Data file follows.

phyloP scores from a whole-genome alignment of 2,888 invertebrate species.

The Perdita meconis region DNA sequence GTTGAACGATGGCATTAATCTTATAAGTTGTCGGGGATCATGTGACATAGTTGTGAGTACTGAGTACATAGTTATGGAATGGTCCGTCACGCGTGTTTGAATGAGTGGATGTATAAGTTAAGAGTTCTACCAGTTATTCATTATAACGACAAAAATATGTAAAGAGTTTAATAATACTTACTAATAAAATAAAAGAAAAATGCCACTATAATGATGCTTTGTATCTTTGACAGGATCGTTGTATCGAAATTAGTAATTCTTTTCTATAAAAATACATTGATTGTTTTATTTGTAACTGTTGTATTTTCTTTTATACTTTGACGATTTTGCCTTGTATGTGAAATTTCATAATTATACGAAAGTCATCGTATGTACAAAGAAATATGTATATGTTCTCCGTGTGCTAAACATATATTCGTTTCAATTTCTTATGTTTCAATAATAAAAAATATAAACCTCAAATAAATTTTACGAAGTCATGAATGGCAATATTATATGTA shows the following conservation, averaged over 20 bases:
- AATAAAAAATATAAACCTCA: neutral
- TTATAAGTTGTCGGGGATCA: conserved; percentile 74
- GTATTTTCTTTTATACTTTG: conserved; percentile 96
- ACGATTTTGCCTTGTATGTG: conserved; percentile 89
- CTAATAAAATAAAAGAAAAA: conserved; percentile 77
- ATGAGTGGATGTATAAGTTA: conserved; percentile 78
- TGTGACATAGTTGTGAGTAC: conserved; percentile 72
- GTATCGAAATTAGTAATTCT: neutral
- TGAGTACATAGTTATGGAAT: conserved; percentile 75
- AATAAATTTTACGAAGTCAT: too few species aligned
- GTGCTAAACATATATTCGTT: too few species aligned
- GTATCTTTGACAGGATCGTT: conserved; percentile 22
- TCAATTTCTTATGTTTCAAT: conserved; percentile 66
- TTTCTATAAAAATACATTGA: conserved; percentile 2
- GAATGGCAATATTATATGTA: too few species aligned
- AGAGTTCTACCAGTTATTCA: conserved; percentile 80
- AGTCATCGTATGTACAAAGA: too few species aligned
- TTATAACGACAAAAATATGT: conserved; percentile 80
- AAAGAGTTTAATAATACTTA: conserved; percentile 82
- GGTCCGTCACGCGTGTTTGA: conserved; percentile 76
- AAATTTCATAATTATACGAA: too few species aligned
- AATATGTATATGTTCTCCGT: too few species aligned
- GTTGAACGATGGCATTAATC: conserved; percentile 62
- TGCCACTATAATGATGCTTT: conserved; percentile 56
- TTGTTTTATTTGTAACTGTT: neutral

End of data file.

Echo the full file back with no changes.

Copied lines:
phyloP scores from a whole-genome alignment of 2,888 invertebrate species.

The Perdita meconis region DNA sequence GTTGAACGATGGCATTAATCTTATAAGTTGTCGGGGATCATGTGACATAGTTGTGAGTACTGAGTACATAGTTATGGAATGGTCCGTCACGCGTGTTTGAATGAGTGGATGTATAAGTTAAGAGTTCTACCAGTTATTCATTATAACGACAAAAATATGTAAAGAGTTTAATAATACTTACTAATAAAATAAAAGAAAAATGCCACTATAATGATGCTTTGTATCTTTGACAGGATCGTTGTATCGAAATTAGTAATTCTTTTCTATAAAAATACATTGATTGTTTTATTTGTAACTGTTGTATTTTCTTTTATACTTTGACGATTTTGCCTTGTATGTGAAATTTCATAATTATACGAAAGTCATCGTATGTACAAAGAAATATGTATATGTTCTCCGTGTGCTAAACATATATTCGTTTCAATTTCTTATGTTTCAATAATAAAAAATATAAACCTCAAATAAATTTTACGAAGTCATGAATGGCAATATTATATGTA shows the following conservation, averaged over 20 bases:
- AATAAAAAATATAAACCTCA: neutral
- TTATAAGTTGTCGGGGATCA: conserved; percentile 74
- GTATTTTCTTTTATACTTTG: conserved; percentile 96
- ACGATTTTGCCTTGTATGTG: conserved; percentile 89
- CTAATAAAATAAAAGAAAAA: conserved; percentile 77
- ATGAGTGGATGTATAAGTTA: conserved; percentile 78
- TGTGACATAGTTGTGAGTAC: conserved; percentile 72
- GTATCGAAATTAGTAATTCT: neutral
- TGAGTACATAGTTATGGAAT: conserved; percentile 75
- AATAAATTTTACGAAGTCAT: too few species aligned
- GTGCTAAACATATATTCGTT: too few species aligned
- GTATCTTTGACAGGATCGTT: conserved; percentile 22
- TCAATTTCTTATGTTTCAAT: conserved; percentile 66
- TTTCTATAAAAATACATTGA: conserved; percentile 2
- GAATGGCAATATTATATGTA: too few species aligned
- AGAGTTCTACCAGTTATTCA: conserved; percentile 80
- AGTCATCGTATGTACAAAGA: too few species aligned
- TTATAACGACAAAAATATGT: conserved; percentile 80
- AAAGAGTTTAATAATACTTA: conserved; percentile 82
- GGTCCGTCACGCGTGTTTGA: conserved; percentile 76
- AAATTTCATAATTATACGAA: too few species aligned
- AATATGTATATGTTCTCCGT: too few species aligned
- GTTGAACGATGGCATTAATC: conserved; percentile 62
- TGCCACTATAATGATGCTTT: conserved; percentile 56
- TTGTTTTATTTGTAACTGTT: neutral